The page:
Impacts of Non-CO2 Greenhouse Gases on Climate
With global temperatures rising, it is becoming more important to reduce greenhouse gas emissions that cause Earth’s temperature to rise. A lot of policies focus on reducing carbon dioxide emissions (CO2), and rightfully so since CO2 is the largest contributor to global warming. But, more effort can be done to reduce non-CO2 greenhouse gases such as methane and nitrous oxide. Methane is a short-lived gas with a warming potential that is 27 times more than that of CO2. And nitrous oxide has 298 times the heat-trapping capability as CO2. I study the impacts that methane and nitrous oxide have on the global climate.
Sustainable Dairy Practices and Mitigation
The dairy sector contributes to global warming by emitting significant contributions of carbon dioxide, methane, and nitrous oxide. Farmers are capable of reducing their emissions by implementing better practices. Using an earth system model, I aim to determine how much best management practices in the agricultural sector can mitigate greenhouse gas emissions and reduce global climate change.
You can learn more about the Sustainable Dairy Project here.
A Search for Highly Dispersed Fast Radio Bursts in Three Parkes Multibeam Surveys (2016)
Radio telescopes help astronomers at look at stars in a very different view from traditional visible light telescopes. The largest radio telescope in the Western world is the Arecibo Telescope in Puerto Rico. I used the Arecibo telescope to search our distant neighboring galaxy cluster (the Large Magellanic Cloud) for pulsating objects called pulsars. These objects have a pretty consistent rhythm that we can use like clocks. But sometimes, our radio telescopes detect an object that emits a burst of energy just like a pulsar and never returns again. These mysterious radio signal bursts are not well understood and very hard to study since they happen only once without any warning. This study hoped to detect them but did not have any luck during the period we had to use the telescope.
Predicting Lyman-alpha and Mg II Fluxes from K and M Dwarfs Using GALEX Ultraviolet Photometry (2014)
I developed a method for inferring the ultra-violet (UV) exposure to planets outside our solar system by identifying correlations between the spectral radiation emitted from their stars (Lyman-alpha flux) with the energy measured by similar stars from the Galaxy Evolution Explorer (GALEX). This allows for a better understanding of what dangerous radiation exoplanets might be exposed to that would be bad for the existence of alien life.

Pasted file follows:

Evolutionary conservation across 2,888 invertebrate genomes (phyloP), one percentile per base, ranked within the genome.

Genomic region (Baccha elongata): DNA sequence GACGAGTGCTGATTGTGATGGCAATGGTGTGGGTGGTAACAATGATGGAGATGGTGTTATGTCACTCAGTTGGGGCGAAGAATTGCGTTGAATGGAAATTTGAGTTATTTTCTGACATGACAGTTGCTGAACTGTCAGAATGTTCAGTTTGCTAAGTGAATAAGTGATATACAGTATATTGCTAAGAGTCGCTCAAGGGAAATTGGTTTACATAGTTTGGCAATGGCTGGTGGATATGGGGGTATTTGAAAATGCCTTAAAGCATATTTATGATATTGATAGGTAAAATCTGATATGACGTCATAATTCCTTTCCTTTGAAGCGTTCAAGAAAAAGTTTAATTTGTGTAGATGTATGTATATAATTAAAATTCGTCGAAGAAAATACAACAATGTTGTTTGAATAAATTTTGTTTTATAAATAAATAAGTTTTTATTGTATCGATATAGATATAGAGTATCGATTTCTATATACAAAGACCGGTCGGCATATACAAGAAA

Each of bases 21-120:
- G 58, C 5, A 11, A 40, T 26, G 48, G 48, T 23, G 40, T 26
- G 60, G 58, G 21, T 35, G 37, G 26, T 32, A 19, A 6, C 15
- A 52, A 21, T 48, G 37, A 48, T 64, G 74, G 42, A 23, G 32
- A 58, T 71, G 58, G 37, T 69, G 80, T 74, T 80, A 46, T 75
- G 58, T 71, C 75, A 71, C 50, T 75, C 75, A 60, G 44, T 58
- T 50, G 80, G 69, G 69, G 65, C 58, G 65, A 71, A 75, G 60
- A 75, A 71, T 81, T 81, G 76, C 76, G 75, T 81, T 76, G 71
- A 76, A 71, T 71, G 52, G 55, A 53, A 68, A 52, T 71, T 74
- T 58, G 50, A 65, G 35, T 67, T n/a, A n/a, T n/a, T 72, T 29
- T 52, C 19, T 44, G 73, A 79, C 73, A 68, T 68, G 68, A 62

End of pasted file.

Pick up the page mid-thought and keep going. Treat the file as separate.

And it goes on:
Simulating Pulsar-Timing Residuals (2014)
Pulsars are small spherical objects (about the size of a large city) in outer space that have a beam of radiation coming out of its poles. As the pulsar rotates, the beams pass our field of view, what we measure is a “pulse” in the energy we measure coming from it. This is analogous to a lighthouse beam. In this independent student project I simulated pulsar measurements collected by NANOGrav. The goal was to create simulations of several well-timed pulsar residuals so that the group can optimize pulsar-timing models and decrease errors made in the measurements. Ultimately, the effort I made would help with the detection of gravitational waves, or propagating ripples in spacetime.
Learn more about NANOGrav and their efforts to detect gravitational waves here.
Shkolnik, E. L., K. A. Rolph, S. Peacock, and T. S. Barman (2014), Predicting Lyα and Mg II fluxes from K and M dwarfs using galaxy evolution explorer ultraviolet photometry, Astrophys. J. Lett., 796(1), 1–15, doi:10.1088/2041-8205/796/1/L20.
Crawford, F., A. Rane, L. Tran, K. Rolph, D. R. Lorimer, and J. P. Ridley (2016), A search for highly dispersed fast radio bursts in three Parkes multibeam surveys, Mon. Not. R. Astron. Soc., 460(3), 3370–3375, doi:10.1093/mnras/stw1233.
Sustainable Dairy All-Hands Meeting, Raleigh, NC (April 20, 2017)
Technical English Exam, State College, PA (December 8, 2016)
Sustainable Dairy All-Hands Meeting, Madison, WI (March 1-2, 2016)
Central PA Consortium Astronomers’ Conference, Lancaster, PA (April 5, 2014)
American Astronomical Society Meeting, Washington, DC (January 5-9, 2014)